With "Darwin," Swiss director Nick Brandestini affectionately documents roughly a third of the town's dwindling population -- at 35, their number is two fewer than when he began in 2009.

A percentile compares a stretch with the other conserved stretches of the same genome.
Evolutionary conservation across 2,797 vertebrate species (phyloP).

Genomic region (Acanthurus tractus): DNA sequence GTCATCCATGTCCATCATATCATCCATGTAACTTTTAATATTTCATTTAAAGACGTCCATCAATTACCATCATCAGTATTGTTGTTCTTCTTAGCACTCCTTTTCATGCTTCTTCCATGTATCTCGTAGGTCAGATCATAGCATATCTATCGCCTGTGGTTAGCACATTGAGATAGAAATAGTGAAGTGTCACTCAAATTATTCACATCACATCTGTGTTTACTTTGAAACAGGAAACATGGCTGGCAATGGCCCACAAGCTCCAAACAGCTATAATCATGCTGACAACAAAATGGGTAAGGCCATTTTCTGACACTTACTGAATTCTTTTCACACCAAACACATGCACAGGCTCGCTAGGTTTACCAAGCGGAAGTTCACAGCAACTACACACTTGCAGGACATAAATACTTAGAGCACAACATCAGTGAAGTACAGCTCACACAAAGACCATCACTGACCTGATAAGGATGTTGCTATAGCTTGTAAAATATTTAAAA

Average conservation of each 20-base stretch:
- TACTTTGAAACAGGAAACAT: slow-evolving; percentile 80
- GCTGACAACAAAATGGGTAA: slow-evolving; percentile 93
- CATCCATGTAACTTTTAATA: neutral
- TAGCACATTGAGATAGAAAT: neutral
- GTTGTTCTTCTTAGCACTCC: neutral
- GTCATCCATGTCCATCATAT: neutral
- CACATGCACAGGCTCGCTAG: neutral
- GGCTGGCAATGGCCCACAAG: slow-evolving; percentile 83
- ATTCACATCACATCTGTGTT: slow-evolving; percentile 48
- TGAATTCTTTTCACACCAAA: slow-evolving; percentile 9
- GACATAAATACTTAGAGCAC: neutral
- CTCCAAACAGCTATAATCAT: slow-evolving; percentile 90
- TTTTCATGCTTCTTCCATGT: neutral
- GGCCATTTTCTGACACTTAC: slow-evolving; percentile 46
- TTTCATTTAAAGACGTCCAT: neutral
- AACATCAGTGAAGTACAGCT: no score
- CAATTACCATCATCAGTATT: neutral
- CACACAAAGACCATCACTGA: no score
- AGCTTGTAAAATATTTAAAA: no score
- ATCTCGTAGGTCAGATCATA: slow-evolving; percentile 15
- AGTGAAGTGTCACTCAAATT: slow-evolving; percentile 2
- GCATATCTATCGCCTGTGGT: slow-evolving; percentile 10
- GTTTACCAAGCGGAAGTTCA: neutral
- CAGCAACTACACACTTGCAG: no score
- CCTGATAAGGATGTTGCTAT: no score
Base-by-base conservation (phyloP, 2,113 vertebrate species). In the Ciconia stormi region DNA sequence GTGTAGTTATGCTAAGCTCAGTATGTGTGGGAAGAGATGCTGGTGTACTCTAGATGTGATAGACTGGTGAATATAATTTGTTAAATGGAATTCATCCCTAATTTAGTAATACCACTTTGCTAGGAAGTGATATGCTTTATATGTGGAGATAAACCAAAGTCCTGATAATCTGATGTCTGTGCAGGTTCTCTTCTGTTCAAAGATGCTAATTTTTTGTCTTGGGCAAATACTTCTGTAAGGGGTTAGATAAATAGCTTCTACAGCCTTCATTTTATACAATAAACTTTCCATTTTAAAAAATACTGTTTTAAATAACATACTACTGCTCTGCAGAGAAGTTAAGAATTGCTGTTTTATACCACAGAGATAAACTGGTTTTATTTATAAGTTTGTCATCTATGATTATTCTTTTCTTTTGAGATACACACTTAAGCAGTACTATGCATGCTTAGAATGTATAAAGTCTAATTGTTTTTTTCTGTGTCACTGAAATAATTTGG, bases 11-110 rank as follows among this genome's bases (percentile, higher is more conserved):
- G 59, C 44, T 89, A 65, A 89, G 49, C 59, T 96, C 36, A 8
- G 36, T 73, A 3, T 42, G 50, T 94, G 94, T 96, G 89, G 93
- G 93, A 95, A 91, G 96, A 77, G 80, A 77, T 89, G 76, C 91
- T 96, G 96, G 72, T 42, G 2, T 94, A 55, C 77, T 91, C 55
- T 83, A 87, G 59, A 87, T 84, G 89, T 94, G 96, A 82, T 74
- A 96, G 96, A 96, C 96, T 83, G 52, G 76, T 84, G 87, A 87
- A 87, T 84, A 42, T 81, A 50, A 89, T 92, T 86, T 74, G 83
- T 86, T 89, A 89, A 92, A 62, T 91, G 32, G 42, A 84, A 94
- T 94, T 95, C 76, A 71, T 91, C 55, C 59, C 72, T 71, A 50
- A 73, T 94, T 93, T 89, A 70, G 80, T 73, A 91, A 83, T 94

Darwin — a funny name for a city on the brink of extinction. “This was no town to raise kids in,” says one resident of the arid Death Valley enclave, where “whiskey’s for drinkin’, and water’s for fightin’ over.” With “Darwin,” Swiss director Nick Brandestini affectionately documents roughly a third of the town’s dwindling population — at 35, their number is two fewer than when he began in 2009. The same curiosity that attracted Brandestini has already made this niche title a novelty item on the fest circuit, collecting awards as it exposes these hermits to the world.A sign that reads “No services ahead” greets visitors as they roll into town, erected to steer nosy outsiders away from a place that values its privacy. That didn’t deter Brandestini, who earns the locals’ confidence and gets them to open up on camera. It’s no surprise to find artists and eccentrics among them, such as Kathy Goss, too old to be a beatnik, too young to be a hippie. Less obvious are Hank and Connie Jones, who’ve adopted their own form of paganism, or their transgendered son, Ryal. Many have retreated to this remote desert outpost to get away from the drugs, violence and commotion of the outside world (though Charles Manson was captured in nearby Barker Ranch); others came to find work, back when Darwin was a thriving mining commune. Today, the only job in town is that of postmaster, and the others seem to be rethinking their isolationist strategy. With no church, no school and no kids, Darwin has a local history that survives almost exclusively in the community’s collective memory; details about the late Greville Healey, who legend holds was “apparently a really amazing man at one point,” are amusingly incomplete. So the documentary serves to record a way of life that’s evaporating faster than the water. Drawn to the dusty community with the same bemused respect countless European directors have paid tumbleweed American towns over the years — from Wim Wenders’ “Paris, Texas” to Emir Kusturica’s “Arizona Dream” — Brandestini operates within a well-established tradition of romanticizing the new West. To domestic viewers, Darwin may look like just another dime-a-dozen collection of rusty trailers and empty dreams baking under the desert sun. Through Old World eyes, however, these misfit characters take on a certain nobility, celebrated for a proud independence typically mistaken for failure. For that reason, “Darwin” will pay quite differently abroad than it does closer to home, where auds can fill in what Brandestini leaves out: While eccentric, these characters are hardly unique and can be found scattered throughout the American Southwest. Just because Brandestini’s camera lingers on classic cars, peeling signs and other mid-century relics, that doesn’t mean the town doesn’t watch reality TV and surf the Web like the rest of their countrymen. With one foot in the present and another somewhere in a distant past, Darwin is a place where laws don’t always apply and the denizens are well-armed, though it’s hard to tell against whom. In place of green grass and white picket fences, the gravel lots are marked by septic tanks and assorted bric-a-brac; while not exactly scenic, the austere conditions pack an undeniable poetry as seen through Brandestini’s desaturated lens. Complementing the visuals is Michael Brook’s beautiful score, an elegy for a lifestyle that’s not quite dead.